The Climb 9

A Fall from Everest, and Strength to Carry On

As I walked up the driveway to meet the Hawthorn Woods resident who has summited the highest mountain on five continents and skied to both the North and South poles, ticking off seven of the nine “Explorer’s Grand Slam” conquests (accomplished by only 58 people in the world), I wasn’t quite sure what to expect – but was hopeful that I wouldn’t have my hand crushed in a man-mountain-like vice-grip handshake.

Quite the contrary. I was greeted by a courteous, welcoming, soft-spoken, gracious gentleman who warmly invited me in to hear stories of how he’s learned to trust his Guide, trust his rope, conquer his fears, and accept disappointment and failure as necessary for success. It’s not Joel Schauer’s physical presence that immediately grabs your attention, but his unmistakable inner strength and resolve.

Schauer has leveraged his quiet, calm confidence into running a successful local business; raising a family with his wife of 31 years, Kathy; and helping to make a difference in the lives of others at home, at work, and on his travels. His passion for climbing the highest heights began during a trip to Uganda to help start schools and orphanages there, when an invitation to go climbing initially sparked his desire for further climbing adventures.

After a year’s exhaustive training to scale Everest in 2014, an accident and loss of life in an icefall led to his expedition being cancelled. A disappointed Schauer planned to return to Everest in 2015, but called off his trip when his mother became gravely ill. That year, an earthquake triggered the fall of a huge chunk of ice into the base camp killing nineteen people, several of whom were in the very team Joel would have been with had he gone. Schauer remembers, “Except for my Mom’s illness, I would have been in that base camp. I remember Mom asking me before she passed if I would return to Everest; when I said yes, she replied, ‘I’ll see you there.’”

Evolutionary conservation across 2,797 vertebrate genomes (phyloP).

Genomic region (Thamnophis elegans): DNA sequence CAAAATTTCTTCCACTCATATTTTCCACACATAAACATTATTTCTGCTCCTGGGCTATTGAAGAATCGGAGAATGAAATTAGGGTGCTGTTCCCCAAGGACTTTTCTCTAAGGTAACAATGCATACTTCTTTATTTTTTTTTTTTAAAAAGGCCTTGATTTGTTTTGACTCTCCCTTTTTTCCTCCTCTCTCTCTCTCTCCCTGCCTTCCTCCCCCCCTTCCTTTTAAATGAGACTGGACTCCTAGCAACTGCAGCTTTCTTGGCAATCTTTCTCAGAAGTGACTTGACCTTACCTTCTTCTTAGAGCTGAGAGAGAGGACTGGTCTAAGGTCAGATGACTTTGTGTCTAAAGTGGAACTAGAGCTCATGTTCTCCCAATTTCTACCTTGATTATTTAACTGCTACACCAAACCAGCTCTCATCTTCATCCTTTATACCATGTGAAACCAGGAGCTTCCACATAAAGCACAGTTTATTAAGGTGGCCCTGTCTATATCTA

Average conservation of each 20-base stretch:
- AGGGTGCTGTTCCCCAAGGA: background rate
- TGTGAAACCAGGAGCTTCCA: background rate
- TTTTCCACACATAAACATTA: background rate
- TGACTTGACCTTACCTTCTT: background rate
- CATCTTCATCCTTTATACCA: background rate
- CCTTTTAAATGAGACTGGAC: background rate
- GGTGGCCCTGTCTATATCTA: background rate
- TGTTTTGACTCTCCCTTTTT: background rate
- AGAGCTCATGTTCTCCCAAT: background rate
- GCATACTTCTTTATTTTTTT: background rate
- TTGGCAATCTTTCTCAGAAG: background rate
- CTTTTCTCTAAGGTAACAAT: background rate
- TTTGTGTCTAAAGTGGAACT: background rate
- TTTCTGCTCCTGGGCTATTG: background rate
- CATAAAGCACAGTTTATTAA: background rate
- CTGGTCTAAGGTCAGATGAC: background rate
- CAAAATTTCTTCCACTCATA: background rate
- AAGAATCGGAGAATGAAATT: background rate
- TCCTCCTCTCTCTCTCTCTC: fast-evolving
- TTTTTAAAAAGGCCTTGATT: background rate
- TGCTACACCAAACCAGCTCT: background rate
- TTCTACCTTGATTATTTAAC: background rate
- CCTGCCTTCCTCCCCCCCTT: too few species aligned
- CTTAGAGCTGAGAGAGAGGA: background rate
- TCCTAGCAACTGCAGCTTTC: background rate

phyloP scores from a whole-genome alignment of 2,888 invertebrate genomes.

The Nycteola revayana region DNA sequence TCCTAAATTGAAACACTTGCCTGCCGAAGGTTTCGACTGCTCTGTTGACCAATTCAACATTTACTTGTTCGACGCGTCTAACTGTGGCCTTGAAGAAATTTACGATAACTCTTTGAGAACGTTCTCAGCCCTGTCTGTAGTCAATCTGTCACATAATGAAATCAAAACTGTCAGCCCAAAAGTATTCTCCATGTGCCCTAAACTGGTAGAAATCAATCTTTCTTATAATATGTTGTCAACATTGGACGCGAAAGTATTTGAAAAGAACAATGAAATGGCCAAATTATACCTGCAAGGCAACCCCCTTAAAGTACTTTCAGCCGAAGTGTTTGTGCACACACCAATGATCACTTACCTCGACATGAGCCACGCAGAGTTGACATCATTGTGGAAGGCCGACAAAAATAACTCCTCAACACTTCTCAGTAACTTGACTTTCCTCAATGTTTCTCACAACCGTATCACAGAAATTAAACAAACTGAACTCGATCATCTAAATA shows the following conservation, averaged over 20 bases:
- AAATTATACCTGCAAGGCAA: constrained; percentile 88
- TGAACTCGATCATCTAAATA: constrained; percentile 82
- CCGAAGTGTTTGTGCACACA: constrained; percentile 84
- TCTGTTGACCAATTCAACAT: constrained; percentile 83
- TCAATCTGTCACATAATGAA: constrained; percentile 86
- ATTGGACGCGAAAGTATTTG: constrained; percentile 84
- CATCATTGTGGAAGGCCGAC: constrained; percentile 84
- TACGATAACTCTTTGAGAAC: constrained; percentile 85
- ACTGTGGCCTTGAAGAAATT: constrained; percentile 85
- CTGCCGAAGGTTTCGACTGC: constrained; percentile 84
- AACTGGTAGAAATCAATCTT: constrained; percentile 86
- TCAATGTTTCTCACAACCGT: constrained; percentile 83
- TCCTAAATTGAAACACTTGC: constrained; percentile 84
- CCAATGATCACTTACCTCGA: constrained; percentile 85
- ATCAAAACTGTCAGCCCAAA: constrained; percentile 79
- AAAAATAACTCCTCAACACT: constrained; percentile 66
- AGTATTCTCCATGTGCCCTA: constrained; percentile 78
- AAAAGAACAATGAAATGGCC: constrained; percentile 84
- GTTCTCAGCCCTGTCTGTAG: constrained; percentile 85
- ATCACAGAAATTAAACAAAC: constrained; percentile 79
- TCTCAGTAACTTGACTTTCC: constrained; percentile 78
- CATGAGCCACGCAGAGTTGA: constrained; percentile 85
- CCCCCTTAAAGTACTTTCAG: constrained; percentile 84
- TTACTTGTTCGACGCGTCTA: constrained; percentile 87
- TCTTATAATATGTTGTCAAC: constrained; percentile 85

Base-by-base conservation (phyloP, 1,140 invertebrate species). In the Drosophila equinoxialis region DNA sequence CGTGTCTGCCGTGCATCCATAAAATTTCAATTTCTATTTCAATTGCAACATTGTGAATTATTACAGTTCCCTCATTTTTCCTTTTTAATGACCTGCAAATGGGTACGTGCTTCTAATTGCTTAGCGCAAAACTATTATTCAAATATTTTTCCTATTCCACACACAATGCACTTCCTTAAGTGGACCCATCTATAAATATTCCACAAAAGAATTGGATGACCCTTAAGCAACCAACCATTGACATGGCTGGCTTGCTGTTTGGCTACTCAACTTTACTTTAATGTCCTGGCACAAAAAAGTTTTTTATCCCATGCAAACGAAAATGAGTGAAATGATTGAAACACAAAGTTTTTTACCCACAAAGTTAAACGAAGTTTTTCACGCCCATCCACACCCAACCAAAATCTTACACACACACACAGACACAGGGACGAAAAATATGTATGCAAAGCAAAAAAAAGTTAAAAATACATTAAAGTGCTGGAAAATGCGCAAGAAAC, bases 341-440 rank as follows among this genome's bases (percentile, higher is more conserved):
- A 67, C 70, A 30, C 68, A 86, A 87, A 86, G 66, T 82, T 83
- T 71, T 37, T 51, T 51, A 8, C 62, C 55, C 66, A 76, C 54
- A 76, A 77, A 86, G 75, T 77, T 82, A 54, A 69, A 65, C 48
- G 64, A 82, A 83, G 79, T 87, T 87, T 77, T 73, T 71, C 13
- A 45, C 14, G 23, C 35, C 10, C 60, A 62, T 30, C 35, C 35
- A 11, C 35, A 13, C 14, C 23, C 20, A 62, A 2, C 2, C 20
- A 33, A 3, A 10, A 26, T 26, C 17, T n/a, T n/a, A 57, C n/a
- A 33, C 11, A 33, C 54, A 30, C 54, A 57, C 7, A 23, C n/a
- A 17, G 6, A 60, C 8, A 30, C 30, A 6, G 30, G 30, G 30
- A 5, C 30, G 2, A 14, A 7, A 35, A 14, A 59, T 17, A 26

While justifiably proud of his exploratory achievements, Schauer seems even more proud when mentioning his daughter Jen, explaining how she is setting aside a successful consulting career in Seattle to go to graduate school with a goal to join a nonprofit for abused and orphan children. Asked what he considers the biggest risk he’s taken in his life, Schauer replied, “Getting married; having a family; raising our kids. A majority of marriages end in divorce these days… kids don’t always turn out to be who you wish they would be.” He’s learned to surround himself with people who are positive and have a sense of purpose: “I always yearned to be on a great team… and now it’s my privilege and opportunity and challenge to create that, as a family man, a husband, and a business owner.”

When the world turns upside down, as Schauer’s did (literally) while climbing down from the summit of Everest where wind gusts reach 100 mph (it’s so high it’s up in the jet stream), his faith-based resolve and inner calm were key to turning potential tragedy into triumph. “It’s tough for me to admit that in 2016 I fell off the summit ridge, and at twenty-eight thousand nine hundred seventy five feet was hanging upside down looking outward over the Khumbu Valley. A completely new perspective of reality. My worst fear was just realized. There was no one to help me, as my Sherpa had continued down and other climbers continued up. My reaction: no fear, no emotion, only an internal peace and a realization that I was made for exactly this moment and for this trial. My mental response was to consider if my carabiner would hold to the rope, and the rope to the summit ridge. My physical response was after several seconds I swung myself outwards, and dug my crampons into the rock and ice, obtaining enough leverage and purchase to right myself. Once uprighted and without another thought about what just occurred, I continued down to Camp 4.”

Schauer’s wife Kathy recently climbed her own metaphorical mountain, conquering that widely-considered #1 fear many people share (that of public speaking) to join her husband in a presentation at an Athletes in Action event, sharing her personal perspective on being “the wife of an adventurous, risk-taking, mountaineering man.”

As she retells: “The biggest part of it is that it can be an emotional roller coaster. Meeting extraordinary people from all walks of life, Joel’s challenging himself, seeing all of God’s creation all over the world, is wonderful. But there’s always the ‘what if’… what if there’s another avalanche… or he gets frostbite, loses fingers or toes or his nose… God tells us not to get anxious. Ultimately when he’s gone on a trip, I’m trusting God that he’ll come back to me.”